How two JGH nurses turned a musical dream into a social-media hit

Nurses Serena Baffour (left) and Jackie Boudreau (right) of the Jewish General Hospital Emergency Department
Nurses Serena Baffour (left) and Jackie Boudreau (right) of the Jewish General Hospital Emergency Department

With one voice, the Emergency Department strikes a chord of solidarity

It began as an idea to sing in unison as a show of support. It ended up a success story – and a social-media sensation.

In April, Nurses Jackie Boudreau and Serena Baffour of the Jewish General Hospital Emergency Department started planning a project. At a time of unparalleled work pressures due to the coronavirus, the pair wanted to gather colleagues together to express their solidarity through song.

They chose Lean on Me, the 1972 classic whose title perfectly conveyed their message.

“Everyone is so preoccupied with COVID. We wanted to unite the team and say that we can lean on one another,” Ms. Boudreau recalls.

In just two weeks, their vision became a reality. And the video of their sing-along at the JGH, produced and promoted by CIUSSS West-Central Montreal Communications staff, spread quickly on social media. As of mid-May, it was seen by nearly 30,000 people and shared more than 330 times.

The nurses’ initiative took root when staff in the Emergency Department were feeling the strain of dealing with the coronavirus – on themselves, on their colleagues, on their families. Daily life at work was stressful. Many nurses were also separated from their loved ones, self-isolating in their homes or moving out altogether to shield their families from potential contamination.

“Times are really hard. People are hurting,” Ms. Boudreau says. “I just wanted to find something positive at a difficult time.”

She reached out to Ms. Baffour after seeing a post of her singing on Facebook. Soon, they began to contact co-workers, inviting them to join the sing-along on May 8, just ahead of Mother’s Day. Some colleagues responded that they would like to come but worried they didn’t have good voices. They were told it didn’t matter – they could lip sync.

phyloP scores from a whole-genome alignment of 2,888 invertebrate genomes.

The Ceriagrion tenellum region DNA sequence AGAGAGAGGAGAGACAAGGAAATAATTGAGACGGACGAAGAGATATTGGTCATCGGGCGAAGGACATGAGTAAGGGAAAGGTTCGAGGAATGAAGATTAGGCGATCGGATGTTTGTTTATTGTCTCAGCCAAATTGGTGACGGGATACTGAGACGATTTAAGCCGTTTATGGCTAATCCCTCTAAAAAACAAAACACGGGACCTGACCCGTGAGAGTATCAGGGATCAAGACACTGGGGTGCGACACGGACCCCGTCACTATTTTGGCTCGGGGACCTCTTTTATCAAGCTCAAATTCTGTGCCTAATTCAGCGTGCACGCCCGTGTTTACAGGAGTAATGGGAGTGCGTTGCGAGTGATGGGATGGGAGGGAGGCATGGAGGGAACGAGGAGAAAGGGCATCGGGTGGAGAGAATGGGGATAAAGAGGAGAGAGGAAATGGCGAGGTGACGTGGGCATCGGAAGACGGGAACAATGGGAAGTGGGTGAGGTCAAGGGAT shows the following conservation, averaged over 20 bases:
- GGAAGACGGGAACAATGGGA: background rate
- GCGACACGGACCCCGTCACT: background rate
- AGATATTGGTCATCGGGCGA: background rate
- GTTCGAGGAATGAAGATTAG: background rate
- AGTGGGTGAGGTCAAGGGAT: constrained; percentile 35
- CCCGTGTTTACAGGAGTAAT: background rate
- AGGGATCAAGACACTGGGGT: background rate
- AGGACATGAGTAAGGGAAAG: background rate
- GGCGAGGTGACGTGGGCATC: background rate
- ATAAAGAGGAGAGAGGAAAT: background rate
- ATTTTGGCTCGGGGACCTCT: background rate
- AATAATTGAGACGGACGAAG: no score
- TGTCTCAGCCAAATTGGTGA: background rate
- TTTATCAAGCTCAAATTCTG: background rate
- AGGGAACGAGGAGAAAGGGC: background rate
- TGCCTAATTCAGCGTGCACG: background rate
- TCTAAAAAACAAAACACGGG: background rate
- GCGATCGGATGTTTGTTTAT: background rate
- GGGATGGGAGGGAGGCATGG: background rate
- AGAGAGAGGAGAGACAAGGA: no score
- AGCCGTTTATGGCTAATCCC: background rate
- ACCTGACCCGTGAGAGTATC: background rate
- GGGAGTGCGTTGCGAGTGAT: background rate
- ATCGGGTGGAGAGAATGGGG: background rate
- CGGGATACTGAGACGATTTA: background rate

The two were hoping for a good turnout. Still, as the date approached, they had no idea how many people would show up.

On the late afternoon of May 8, people started taking their places on the steps of Pavilion K. In a few minutes, more showed up. Then more. By the time the singing began at 5 p.m., there were close to 50 employees on the steps – nurses, physicians, inhalation therapists, security agents.

As the soundtrack began, their voices rose up, joining together seamlessly as one. “Lean on me,” they sang through their masks. Spectators filmed it on their iPhones. A patient watched from her wheelchair.

“I was trying to hold back tears the whole time,” Ms. Baffour recalls. “I was completely overwhelmed. Seeing how everything unfolded was magic.”

Ms. Boudreau was equally touched. “When I looked around, people had tears of happiness and joy. You could feel how proud they were to stand up there and sing,” she says. “At one point I said to myself, ‘I can’t believe this is happening. We’ve all connected as one’.”

Just as improbable, the sing-in happened with virtually no rehearsal. The lyrics to the song were taped to the backs of participants, so that those standing behind them could follow the words.

The project got a boost behind the scenes from the CIUSSS’s Communications team, which helped coordinate, film, edit and promote the video on social media.

In the end, the success embodied what the Emergency Department is all about: By uniting together in common purpose, everyone came out stronger.

“Whether you had a high pitch or low pitch or no pitch at all, it just worked,” Ms. Boudreau says. “We stood together.”

The view is echoed by Ms. Baffour. “We have each other’s backs,” she says. “You may be away from your spouse, from your kids, from your brothers and sisters. But you have a family in the Emergency Department that you can lean on.”

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